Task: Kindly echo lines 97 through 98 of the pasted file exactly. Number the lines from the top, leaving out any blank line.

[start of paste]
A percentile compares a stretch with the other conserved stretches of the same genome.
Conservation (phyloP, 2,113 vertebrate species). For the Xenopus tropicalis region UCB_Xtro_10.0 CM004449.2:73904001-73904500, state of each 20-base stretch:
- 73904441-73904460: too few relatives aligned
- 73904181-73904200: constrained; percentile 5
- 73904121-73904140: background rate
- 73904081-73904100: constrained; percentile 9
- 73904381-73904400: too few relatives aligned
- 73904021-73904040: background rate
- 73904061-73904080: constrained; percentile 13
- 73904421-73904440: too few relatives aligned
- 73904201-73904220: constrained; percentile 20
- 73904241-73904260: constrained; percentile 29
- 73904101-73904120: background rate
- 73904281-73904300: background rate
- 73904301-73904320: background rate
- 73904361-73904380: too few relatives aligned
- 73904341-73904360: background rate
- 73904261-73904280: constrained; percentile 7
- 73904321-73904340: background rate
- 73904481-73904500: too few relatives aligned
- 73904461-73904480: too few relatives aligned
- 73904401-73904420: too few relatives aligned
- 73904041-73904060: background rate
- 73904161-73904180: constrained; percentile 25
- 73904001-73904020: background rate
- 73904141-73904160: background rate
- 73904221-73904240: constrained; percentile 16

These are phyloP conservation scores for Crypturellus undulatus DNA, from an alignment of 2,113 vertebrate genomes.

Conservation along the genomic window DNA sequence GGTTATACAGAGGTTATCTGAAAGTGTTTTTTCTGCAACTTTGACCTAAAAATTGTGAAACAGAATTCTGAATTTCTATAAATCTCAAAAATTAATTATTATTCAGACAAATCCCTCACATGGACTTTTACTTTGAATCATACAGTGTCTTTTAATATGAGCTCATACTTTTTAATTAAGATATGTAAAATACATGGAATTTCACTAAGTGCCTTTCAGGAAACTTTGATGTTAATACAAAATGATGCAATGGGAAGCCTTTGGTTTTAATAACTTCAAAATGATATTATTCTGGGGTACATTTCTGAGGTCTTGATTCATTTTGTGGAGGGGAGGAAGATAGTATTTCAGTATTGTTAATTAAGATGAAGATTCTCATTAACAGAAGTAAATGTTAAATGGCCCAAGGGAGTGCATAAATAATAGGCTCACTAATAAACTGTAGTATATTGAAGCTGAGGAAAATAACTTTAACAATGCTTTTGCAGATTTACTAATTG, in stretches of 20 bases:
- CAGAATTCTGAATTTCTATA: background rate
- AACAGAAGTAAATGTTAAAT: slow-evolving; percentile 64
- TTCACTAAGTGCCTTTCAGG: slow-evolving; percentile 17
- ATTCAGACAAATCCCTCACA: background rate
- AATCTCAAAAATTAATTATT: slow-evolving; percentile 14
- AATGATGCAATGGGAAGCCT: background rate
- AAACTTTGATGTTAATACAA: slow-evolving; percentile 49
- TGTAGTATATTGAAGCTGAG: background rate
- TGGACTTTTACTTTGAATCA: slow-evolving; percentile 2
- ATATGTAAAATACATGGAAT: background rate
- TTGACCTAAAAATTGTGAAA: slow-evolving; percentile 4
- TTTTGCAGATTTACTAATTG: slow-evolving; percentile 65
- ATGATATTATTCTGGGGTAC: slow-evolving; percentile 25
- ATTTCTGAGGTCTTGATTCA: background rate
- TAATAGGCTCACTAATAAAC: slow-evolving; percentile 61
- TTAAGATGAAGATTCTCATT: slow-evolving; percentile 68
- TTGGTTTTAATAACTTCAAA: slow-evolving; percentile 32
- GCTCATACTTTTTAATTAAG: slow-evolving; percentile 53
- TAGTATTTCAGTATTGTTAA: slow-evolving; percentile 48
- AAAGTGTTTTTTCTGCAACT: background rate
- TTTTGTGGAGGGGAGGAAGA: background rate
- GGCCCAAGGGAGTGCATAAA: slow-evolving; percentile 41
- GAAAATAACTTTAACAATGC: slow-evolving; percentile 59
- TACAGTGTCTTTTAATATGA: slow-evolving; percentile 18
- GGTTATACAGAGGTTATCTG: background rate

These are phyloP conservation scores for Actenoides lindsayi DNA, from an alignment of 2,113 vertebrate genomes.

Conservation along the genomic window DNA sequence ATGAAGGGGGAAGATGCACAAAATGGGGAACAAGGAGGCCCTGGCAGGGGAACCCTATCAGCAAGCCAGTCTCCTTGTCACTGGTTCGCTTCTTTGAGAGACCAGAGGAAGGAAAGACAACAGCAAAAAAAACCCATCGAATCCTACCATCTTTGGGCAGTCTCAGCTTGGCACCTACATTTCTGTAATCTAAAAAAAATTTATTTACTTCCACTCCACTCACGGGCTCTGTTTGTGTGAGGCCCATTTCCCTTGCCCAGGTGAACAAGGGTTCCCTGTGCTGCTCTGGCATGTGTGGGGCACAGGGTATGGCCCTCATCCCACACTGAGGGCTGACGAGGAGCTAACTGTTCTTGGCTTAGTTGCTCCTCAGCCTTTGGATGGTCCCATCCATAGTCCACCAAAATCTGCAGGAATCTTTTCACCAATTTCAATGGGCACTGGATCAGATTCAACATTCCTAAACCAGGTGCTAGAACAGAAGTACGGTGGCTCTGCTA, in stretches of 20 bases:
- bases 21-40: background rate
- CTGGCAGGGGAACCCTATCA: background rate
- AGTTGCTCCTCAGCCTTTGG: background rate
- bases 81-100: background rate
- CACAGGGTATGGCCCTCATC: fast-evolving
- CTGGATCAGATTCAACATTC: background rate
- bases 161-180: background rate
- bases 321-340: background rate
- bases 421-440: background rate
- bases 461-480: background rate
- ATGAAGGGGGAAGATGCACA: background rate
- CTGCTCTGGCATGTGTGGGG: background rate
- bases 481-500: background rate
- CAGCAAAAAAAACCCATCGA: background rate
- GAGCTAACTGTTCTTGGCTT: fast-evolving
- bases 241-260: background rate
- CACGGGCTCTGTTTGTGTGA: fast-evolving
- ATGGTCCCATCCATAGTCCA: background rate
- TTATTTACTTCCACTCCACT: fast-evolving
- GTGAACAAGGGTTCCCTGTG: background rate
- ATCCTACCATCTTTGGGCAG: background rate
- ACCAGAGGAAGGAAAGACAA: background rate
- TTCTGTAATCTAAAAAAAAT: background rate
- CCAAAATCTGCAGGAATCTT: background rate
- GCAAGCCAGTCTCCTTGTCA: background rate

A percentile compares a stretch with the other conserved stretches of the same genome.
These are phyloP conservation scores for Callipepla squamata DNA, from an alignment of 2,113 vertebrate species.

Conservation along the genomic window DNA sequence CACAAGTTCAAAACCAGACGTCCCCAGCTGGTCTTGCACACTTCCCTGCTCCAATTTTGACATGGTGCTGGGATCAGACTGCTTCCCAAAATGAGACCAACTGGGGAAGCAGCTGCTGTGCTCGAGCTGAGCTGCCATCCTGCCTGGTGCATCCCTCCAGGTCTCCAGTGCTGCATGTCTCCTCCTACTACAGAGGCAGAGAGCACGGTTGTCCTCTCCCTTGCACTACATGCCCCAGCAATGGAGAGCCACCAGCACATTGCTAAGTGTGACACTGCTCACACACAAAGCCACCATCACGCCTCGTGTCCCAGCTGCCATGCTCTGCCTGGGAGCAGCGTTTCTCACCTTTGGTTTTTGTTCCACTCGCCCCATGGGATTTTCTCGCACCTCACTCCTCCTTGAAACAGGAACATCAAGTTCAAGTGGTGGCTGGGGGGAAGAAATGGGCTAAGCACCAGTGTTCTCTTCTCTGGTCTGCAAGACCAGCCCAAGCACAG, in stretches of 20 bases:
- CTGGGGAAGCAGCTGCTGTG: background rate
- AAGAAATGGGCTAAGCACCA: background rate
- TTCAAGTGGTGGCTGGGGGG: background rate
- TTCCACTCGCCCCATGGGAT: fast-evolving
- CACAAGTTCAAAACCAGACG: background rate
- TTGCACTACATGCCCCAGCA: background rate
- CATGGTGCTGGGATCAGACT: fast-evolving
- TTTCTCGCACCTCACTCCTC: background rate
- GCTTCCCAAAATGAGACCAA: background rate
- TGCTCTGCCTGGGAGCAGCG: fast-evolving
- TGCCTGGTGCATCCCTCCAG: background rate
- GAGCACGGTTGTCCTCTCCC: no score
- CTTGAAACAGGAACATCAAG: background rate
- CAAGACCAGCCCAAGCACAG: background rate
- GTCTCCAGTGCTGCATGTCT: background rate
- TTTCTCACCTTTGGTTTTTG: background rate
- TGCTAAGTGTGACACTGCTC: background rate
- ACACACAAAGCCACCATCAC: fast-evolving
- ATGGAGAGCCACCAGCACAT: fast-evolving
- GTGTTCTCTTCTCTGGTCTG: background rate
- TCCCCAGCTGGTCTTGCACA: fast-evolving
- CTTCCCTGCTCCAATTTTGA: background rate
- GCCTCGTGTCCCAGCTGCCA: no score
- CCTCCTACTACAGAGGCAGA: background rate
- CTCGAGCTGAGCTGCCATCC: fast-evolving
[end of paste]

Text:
- CTTGAAACAGGAACATCAAG: background rate
- CAAGACCAGCCCAAGCACAG: background rate